The ’38 Hurricane was a near tragedy for my family. At that time I was in the third grade at the Washington Street School in downtown Fairhaven, and we lived at 14 Green Street, not far from Fort Phoenix.
The school was built as a wooden church in the 1800’s until Rogers built the Unitarian Memorial Church around 1903 or so. It then became a school, and in the mid-1940’s it was the Boys’ Club and is now home to the Northeast Maritime Institute.
My classroom was on the second floor, west side. In the early afternoon on the day of the storm, the sky darkened, the wind picked up out of the Southwest, and torrents of rain came down, – sideways it seemed. The wind was blowing rain in around the windows, so my teacher, Miss Smith, moved us all to the east side of the room, away from the windows. Then the Principal came in and ordered us all to the rear exit on the northeast side in the lee of the wind.
Though water is great for plants, animals, and life all around, it is not for the home! This is why waterproofing your basement is so important.
Water can weaken foundations, damage floors, and cause mold, all of which are dangers to your home.
Mold is especially dangerous. It forms in a dark, poorly vented area with high moisture levels and the basement is often neglected, allowing the mold to grow for a longer period of time.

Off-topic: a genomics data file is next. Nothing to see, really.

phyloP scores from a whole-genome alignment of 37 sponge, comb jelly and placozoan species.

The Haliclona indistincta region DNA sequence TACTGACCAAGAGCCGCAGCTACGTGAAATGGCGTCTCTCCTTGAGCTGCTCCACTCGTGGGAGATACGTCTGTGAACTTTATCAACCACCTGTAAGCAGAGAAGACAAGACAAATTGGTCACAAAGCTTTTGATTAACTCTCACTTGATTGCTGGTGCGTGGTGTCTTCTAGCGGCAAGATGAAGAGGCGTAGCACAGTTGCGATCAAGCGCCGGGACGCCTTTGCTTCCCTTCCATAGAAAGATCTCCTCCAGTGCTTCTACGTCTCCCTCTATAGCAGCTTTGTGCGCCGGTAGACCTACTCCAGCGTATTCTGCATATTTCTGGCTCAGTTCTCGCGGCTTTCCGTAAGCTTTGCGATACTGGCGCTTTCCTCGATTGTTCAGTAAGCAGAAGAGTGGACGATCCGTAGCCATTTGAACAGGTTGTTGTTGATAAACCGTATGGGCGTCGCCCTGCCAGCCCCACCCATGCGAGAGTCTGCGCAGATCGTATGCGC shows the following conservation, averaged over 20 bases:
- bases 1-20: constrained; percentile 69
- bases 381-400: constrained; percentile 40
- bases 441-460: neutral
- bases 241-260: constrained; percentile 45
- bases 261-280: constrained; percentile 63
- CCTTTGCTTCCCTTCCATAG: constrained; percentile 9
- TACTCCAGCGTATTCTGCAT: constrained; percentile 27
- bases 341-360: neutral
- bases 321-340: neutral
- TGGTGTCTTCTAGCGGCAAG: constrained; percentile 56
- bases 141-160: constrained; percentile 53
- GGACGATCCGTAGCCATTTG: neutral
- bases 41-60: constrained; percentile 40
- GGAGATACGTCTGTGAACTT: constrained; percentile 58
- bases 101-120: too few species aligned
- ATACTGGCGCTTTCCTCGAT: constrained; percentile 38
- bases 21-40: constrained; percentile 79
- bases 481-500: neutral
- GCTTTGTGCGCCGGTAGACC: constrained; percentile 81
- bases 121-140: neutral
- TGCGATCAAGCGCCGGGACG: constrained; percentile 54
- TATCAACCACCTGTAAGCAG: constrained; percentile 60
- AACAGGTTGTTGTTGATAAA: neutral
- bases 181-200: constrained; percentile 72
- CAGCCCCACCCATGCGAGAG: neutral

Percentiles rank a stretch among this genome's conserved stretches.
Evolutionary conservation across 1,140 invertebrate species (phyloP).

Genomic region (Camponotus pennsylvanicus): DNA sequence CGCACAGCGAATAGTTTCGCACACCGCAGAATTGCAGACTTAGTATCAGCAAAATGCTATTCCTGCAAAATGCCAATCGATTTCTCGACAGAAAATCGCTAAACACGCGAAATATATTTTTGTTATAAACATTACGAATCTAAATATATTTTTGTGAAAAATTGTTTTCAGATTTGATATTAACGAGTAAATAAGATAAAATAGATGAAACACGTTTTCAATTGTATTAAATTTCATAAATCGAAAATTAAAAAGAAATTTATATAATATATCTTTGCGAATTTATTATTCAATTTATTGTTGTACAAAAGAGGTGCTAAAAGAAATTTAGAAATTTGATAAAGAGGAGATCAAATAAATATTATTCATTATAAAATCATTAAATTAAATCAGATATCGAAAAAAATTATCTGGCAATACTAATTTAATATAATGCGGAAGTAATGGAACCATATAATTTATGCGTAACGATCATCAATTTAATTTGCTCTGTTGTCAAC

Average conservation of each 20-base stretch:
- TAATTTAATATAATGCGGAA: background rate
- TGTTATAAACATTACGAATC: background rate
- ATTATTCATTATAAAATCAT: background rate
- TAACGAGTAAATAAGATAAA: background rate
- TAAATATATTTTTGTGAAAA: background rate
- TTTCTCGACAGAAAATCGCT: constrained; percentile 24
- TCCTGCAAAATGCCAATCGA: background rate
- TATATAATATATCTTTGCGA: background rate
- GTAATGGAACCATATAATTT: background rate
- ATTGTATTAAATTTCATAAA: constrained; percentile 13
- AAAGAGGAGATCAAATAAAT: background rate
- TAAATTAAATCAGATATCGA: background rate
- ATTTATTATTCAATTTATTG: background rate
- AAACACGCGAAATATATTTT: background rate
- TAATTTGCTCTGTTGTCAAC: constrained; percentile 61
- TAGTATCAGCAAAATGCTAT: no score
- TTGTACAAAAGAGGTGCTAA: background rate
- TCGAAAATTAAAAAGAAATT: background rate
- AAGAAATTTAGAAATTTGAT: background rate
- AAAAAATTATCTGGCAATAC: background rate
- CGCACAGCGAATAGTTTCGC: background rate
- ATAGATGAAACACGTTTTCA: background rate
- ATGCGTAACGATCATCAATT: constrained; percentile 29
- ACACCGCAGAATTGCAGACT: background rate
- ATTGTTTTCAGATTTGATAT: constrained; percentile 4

It’s impossible to know where a hurricane will strike, but if history has taught us anything if you live on the coast, you know from experience that it can be devastating. So it’s important to protect your waterfront property.
You know too that weak tropical storms hitting the U.S. can cause significant impacts, particularly if it moves slowly and triggers flooding rainfall.
The Atlantic hurricane season runs from June 1 – November 30th.
According to researchers, the 2018 hurricane season is expected to be “above average.” They are projecting 14-18 tropical storms & hurricanes.
Here is another fun tidbit for you… The National Flood Insurance Program (NFIP) is set to expire on July 31st. Smack dab in the middle of hurricane season. After a brutal year last year, the NFIP currently owes nearly $25 Billion to the US Treasury and taxpayers for covering claims. So you can bet your flood policy will be going up AGAIN this year.